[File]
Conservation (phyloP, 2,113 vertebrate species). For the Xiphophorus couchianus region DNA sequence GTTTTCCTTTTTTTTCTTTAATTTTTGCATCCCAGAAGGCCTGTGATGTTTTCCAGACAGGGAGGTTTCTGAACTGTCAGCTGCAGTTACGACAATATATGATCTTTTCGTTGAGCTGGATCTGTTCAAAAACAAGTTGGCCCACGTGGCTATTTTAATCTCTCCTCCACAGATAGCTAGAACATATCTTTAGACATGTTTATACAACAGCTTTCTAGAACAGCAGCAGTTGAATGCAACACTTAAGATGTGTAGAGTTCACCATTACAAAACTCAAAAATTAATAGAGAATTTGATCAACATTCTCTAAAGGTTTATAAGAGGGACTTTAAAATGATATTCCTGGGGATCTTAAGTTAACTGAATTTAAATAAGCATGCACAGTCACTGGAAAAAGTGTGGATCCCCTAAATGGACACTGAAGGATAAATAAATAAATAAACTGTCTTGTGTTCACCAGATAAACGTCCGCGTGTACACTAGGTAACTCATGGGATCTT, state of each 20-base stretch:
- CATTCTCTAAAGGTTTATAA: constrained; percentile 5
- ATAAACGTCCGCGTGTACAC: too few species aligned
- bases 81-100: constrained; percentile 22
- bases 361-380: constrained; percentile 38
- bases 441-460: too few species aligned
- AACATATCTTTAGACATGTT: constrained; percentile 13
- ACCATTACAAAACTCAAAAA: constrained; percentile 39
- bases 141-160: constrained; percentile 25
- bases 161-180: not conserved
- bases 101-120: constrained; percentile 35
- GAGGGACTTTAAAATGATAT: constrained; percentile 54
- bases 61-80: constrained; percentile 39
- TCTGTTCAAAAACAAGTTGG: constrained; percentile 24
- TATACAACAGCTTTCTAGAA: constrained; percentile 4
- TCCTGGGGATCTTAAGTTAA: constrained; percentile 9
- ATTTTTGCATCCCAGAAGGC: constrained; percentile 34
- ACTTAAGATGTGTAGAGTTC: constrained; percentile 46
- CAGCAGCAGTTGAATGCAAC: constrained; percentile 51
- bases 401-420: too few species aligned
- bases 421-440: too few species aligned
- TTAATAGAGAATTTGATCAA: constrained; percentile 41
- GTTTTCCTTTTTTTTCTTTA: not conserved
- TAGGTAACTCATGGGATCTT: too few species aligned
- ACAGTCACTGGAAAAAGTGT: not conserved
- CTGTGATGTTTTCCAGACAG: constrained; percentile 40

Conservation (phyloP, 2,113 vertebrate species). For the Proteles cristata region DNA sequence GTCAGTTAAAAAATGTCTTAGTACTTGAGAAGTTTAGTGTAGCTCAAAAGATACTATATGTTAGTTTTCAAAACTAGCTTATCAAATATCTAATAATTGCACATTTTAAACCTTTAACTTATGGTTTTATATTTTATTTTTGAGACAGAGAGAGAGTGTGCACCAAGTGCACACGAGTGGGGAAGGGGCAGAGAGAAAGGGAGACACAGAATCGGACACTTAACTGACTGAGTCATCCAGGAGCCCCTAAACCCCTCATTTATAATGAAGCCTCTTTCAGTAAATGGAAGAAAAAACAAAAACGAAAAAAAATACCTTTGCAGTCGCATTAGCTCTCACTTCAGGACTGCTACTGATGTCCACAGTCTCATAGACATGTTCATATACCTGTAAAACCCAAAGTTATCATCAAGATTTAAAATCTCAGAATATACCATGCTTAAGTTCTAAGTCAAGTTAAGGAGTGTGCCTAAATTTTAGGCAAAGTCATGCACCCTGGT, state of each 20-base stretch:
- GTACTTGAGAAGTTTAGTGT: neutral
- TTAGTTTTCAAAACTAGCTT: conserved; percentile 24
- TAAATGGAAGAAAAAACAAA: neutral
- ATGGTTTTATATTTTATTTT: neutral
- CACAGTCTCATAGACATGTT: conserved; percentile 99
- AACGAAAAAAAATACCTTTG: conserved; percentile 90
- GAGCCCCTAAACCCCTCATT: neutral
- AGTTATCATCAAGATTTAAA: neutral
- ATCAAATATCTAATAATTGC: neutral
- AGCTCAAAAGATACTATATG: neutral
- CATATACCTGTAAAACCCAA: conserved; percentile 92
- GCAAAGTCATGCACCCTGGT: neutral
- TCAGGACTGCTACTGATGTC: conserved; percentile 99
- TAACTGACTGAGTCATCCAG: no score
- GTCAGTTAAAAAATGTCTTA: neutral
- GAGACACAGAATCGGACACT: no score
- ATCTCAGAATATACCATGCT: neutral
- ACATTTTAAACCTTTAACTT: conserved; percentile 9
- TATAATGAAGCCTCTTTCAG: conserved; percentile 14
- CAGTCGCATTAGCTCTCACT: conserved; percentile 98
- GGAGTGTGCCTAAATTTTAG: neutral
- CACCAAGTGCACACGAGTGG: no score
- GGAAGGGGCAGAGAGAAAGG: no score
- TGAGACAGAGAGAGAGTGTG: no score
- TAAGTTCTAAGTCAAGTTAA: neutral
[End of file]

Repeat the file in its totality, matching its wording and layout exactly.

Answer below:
Conservation (phyloP, 2,113 vertebrate species). For the Xiphophorus couchianus region DNA sequence GTTTTCCTTTTTTTTCTTTAATTTTTGCATCCCAGAAGGCCTGTGATGTTTTCCAGACAGGGAGGTTTCTGAACTGTCAGCTGCAGTTACGACAATATATGATCTTTTCGTTGAGCTGGATCTGTTCAAAAACAAGTTGGCCCACGTGGCTATTTTAATCTCTCCTCCACAGATAGCTAGAACATATCTTTAGACATGTTTATACAACAGCTTTCTAGAACAGCAGCAGTTGAATGCAACACTTAAGATGTGTAGAGTTCACCATTACAAAACTCAAAAATTAATAGAGAATTTGATCAACATTCTCTAAAGGTTTATAAGAGGGACTTTAAAATGATATTCCTGGGGATCTTAAGTTAACTGAATTTAAATAAGCATGCACAGTCACTGGAAAAAGTGTGGATCCCCTAAATGGACACTGAAGGATAAATAAATAAATAAACTGTCTTGTGTTCACCAGATAAACGTCCGCGTGTACACTAGGTAACTCATGGGATCTT, state of each 20-base stretch:
- CATTCTCTAAAGGTTTATAA: constrained; percentile 5
- ATAAACGTCCGCGTGTACAC: too few species aligned
- bases 81-100: constrained; percentile 22
- bases 361-380: constrained; percentile 38
- bases 441-460: too few species aligned
- AACATATCTTTAGACATGTT: constrained; percentile 13
- ACCATTACAAAACTCAAAAA: constrained; percentile 39
- bases 141-160: constrained; percentile 25
- bases 161-180: not conserved
- bases 101-120: constrained; percentile 35
- GAGGGACTTTAAAATGATAT: constrained; percentile 54
- bases 61-80: constrained; percentile 39
- TCTGTTCAAAAACAAGTTGG: constrained; percentile 24
- TATACAACAGCTTTCTAGAA: constrained; percentile 4
- TCCTGGGGATCTTAAGTTAA: constrained; percentile 9
- ATTTTTGCATCCCAGAAGGC: constrained; percentile 34
- ACTTAAGATGTGTAGAGTTC: constrained; percentile 46
- CAGCAGCAGTTGAATGCAAC: constrained; percentile 51
- bases 401-420: too few species aligned
- bases 421-440: too few species aligned
- TTAATAGAGAATTTGATCAA: constrained; percentile 41
- GTTTTCCTTTTTTTTCTTTA: not conserved
- TAGGTAACTCATGGGATCTT: too few species aligned
- ACAGTCACTGGAAAAAGTGT: not conserved
- CTGTGATGTTTTCCAGACAG: constrained; percentile 40

Conservation (phyloP, 2,113 vertebrate species). For the Proteles cristata region DNA sequence GTCAGTTAAAAAATGTCTTAGTACTTGAGAAGTTTAGTGTAGCTCAAAAGATACTATATGTTAGTTTTCAAAACTAGCTTATCAAATATCTAATAATTGCACATTTTAAACCTTTAACTTATGGTTTTATATTTTATTTTTGAGACAGAGAGAGAGTGTGCACCAAGTGCACACGAGTGGGGAAGGGGCAGAGAGAAAGGGAGACACAGAATCGGACACTTAACTGACTGAGTCATCCAGGAGCCCCTAAACCCCTCATTTATAATGAAGCCTCTTTCAGTAAATGGAAGAAAAAACAAAAACGAAAAAAAATACCTTTGCAGTCGCATTAGCTCTCACTTCAGGACTGCTACTGATGTCCACAGTCTCATAGACATGTTCATATACCTGTAAAACCCAAAGTTATCATCAAGATTTAAAATCTCAGAATATACCATGCTTAAGTTCTAAGTCAAGTTAAGGAGTGTGCCTAAATTTTAGGCAAAGTCATGCACCCTGGT, state of each 20-base stretch:
- GTACTTGAGAAGTTTAGTGT: neutral
- TTAGTTTTCAAAACTAGCTT: conserved; percentile 24
- TAAATGGAAGAAAAAACAAA: neutral
- ATGGTTTTATATTTTATTTT: neutral
- CACAGTCTCATAGACATGTT: conserved; percentile 99
- AACGAAAAAAAATACCTTTG: conserved; percentile 90
- GAGCCCCTAAACCCCTCATT: neutral
- AGTTATCATCAAGATTTAAA: neutral
- ATCAAATATCTAATAATTGC: neutral
- AGCTCAAAAGATACTATATG: neutral
- CATATACCTGTAAAACCCAA: conserved; percentile 92
- GCAAAGTCATGCACCCTGGT: neutral
- TCAGGACTGCTACTGATGTC: conserved; percentile 99
- TAACTGACTGAGTCATCCAG: no score
- GTCAGTTAAAAAATGTCTTA: neutral
- GAGACACAGAATCGGACACT: no score
- ATCTCAGAATATACCATGCT: neutral
- ACATTTTAAACCTTTAACTT: conserved; percentile 9
- TATAATGAAGCCTCTTTCAG: conserved; percentile 14
- CAGTCGCATTAGCTCTCACT: conserved; percentile 98
- GGAGTGTGCCTAAATTTTAG: neutral
- CACCAAGTGCACACGAGTGG: no score
- GGAAGGGGCAGAGAGAAAGG: no score
- TGAGACAGAGAGAGAGTGTG: no score
- TAAGTTCTAAGTCAAGTTAA: neutral